Holiday travel expected to shatter records across U.S.

Holiday travel expected to shatter records across U.S.



Traveling for the Christmas holiday? You aren’t alone: The number of people heading to destinations by plane, train or automobile in the U.S. is expected to be a record-shattering 107 million in 2017.

 

The travel forecast from AAA, which is based on economic forecasting and research by IHS Markit of London, projects that 97.4 million nationwide will be traveling by car, a 3 percent increase from 2016. Among the travelers will be an estimated 4.5 million New England residents, with 4 million traveling by car.

Lloyd Albert, senior vice president for AAA Northeast, said, “Across the board this year, travel has increased year-over-year for every major holiday weekend – Memorial Day, Independence Day, Thanksgiving — and we project the same for the year-end holiday period. We’ve seen the strong economy and growing consumer confidence fuel holiday travel all year long.”

This will be the highest year-end travel volume on record and represents a 3.1 percent increase in travel volume compared with last year. According to AAA, 2017 is  the ninth consecutive year of rising year-end holiday travel. Since 2005, total year-end holiday travel volume has grown by 21.6 million, an increase of more than 25 percent.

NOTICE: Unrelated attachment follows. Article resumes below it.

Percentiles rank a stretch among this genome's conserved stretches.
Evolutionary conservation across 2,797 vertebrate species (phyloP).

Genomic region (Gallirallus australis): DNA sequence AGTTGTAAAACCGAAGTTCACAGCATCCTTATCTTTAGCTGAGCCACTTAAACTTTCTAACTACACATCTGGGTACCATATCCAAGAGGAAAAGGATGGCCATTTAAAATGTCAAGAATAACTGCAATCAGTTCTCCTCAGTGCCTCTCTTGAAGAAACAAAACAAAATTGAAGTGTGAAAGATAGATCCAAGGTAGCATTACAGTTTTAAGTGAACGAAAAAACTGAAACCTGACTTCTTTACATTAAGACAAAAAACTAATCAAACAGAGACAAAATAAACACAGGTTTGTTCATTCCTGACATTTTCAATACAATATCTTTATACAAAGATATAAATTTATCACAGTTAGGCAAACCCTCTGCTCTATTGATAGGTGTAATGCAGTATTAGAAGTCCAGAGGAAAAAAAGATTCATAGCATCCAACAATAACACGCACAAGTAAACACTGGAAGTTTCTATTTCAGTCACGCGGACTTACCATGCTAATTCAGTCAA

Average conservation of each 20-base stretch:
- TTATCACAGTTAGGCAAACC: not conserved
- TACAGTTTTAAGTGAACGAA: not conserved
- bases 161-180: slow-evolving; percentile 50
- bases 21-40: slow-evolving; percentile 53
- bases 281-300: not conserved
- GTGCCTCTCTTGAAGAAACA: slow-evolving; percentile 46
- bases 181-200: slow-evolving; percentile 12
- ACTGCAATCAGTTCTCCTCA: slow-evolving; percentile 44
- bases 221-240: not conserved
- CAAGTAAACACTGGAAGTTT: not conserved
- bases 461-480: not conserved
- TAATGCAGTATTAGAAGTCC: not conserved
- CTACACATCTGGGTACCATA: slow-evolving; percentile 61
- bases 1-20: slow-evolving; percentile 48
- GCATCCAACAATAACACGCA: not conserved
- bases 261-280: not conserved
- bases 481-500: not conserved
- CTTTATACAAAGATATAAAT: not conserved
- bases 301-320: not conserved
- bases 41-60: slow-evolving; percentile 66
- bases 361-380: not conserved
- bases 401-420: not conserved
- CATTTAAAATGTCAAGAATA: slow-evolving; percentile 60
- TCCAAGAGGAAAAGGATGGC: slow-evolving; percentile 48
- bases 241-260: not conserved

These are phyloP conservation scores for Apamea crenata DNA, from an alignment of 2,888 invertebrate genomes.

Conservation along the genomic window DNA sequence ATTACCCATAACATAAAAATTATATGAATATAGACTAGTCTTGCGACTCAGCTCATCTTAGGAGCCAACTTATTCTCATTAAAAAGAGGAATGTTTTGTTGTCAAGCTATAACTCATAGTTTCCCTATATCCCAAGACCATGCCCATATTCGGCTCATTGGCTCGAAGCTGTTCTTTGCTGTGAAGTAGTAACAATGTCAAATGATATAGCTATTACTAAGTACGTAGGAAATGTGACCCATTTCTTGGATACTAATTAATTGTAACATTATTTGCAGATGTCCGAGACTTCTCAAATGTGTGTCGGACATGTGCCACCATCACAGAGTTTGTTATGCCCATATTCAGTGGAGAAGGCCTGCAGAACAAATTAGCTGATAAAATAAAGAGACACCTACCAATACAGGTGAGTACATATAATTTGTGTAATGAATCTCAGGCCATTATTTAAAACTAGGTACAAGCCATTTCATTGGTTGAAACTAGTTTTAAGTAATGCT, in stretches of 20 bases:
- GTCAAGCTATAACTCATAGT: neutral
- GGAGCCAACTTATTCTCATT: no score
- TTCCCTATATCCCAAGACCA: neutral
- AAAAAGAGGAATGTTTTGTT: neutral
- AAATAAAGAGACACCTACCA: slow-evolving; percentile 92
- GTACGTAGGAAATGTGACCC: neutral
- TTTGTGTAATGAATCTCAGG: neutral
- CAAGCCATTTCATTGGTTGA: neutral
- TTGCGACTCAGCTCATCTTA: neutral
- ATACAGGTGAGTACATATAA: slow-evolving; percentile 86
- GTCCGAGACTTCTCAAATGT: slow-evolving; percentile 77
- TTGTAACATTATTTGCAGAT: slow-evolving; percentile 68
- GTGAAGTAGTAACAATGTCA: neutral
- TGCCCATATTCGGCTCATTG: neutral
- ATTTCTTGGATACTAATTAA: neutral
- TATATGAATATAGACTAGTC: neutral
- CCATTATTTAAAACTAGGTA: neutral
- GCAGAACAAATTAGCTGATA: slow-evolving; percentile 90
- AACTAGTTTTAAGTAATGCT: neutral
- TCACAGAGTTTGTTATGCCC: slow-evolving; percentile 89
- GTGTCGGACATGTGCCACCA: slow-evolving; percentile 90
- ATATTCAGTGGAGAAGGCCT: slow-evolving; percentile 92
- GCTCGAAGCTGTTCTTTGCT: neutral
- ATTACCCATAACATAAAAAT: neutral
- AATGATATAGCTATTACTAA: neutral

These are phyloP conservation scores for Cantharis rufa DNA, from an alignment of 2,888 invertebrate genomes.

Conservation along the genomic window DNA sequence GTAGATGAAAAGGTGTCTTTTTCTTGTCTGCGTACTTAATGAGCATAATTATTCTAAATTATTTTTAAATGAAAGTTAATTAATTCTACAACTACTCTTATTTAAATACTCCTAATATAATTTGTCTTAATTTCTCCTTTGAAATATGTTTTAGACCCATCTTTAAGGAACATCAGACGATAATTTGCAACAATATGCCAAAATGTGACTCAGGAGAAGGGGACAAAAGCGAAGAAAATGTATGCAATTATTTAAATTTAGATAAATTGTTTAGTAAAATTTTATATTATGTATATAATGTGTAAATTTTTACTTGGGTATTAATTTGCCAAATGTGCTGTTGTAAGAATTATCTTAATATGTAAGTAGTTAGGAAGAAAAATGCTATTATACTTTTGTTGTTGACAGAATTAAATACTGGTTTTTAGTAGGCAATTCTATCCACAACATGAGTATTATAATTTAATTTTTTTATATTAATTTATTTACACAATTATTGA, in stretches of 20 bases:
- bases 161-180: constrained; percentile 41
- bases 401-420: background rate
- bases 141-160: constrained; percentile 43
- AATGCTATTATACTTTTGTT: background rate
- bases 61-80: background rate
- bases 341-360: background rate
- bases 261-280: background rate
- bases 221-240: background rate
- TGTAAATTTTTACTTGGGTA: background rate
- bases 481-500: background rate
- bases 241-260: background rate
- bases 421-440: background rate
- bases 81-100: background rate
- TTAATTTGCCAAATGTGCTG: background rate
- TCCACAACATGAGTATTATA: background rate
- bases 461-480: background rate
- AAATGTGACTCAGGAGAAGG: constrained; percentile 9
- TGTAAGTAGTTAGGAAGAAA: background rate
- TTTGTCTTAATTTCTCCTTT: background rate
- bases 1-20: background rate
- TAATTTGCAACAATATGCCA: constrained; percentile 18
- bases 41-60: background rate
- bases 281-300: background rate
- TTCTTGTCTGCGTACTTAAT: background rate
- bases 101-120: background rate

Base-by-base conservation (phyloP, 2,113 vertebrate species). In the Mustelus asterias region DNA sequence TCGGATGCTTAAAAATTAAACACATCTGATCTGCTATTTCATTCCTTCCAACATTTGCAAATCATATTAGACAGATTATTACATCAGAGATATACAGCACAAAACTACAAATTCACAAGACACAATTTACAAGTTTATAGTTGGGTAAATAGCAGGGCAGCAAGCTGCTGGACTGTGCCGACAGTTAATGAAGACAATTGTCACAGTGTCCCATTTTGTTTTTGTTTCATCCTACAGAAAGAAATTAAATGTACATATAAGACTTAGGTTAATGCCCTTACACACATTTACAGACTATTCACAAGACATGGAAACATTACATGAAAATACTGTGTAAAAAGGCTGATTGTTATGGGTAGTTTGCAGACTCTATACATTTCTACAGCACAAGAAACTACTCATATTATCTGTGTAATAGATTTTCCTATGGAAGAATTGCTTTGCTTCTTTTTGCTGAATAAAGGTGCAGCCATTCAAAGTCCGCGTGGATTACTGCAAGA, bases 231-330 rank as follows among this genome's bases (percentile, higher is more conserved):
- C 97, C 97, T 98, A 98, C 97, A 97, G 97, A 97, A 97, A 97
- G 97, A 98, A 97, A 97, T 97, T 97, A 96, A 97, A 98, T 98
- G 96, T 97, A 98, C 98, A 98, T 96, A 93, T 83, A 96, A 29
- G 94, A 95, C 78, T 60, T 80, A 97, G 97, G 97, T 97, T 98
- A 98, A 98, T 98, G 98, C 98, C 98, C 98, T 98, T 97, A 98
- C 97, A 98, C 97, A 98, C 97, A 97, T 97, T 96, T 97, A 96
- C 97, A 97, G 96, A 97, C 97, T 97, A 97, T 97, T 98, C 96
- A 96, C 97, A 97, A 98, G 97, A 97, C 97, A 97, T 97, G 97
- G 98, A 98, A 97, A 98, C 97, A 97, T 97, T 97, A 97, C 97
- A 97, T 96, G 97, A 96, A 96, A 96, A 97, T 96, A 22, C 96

With added travelers, however, comes traffic and delays. According to INRIX, a global transportation analytics company that works in collaboration with AAA, travel times during the week leading up to the Christmas holiday could be as much as three times longer than the normal trip.

Regional cities likely to be impacted by this increase includes Boston and New York City, according to INRIX. The company predicts the worst travel for Boston will occur on Thursday, Dec. 21, with delays nearly twice the usual travel time between 2:30 p.m. and 4:30 p.m. In New York City, INRIX says expect the peak traffic will include delays three times the normal travel time, particularly on Wednesday, Dec. 20, from 3:30 p.m. to 5:30 p.m.

“With record-level travelers hitting the road this holiday, drivers must be prepared for delays in major metros,” says Dr. Graham Cookson, chief economist and head of research at INRIX. “Our advice to drivers is to avoid peak times altogether or consider alternative routes.”

– Jason Vallee


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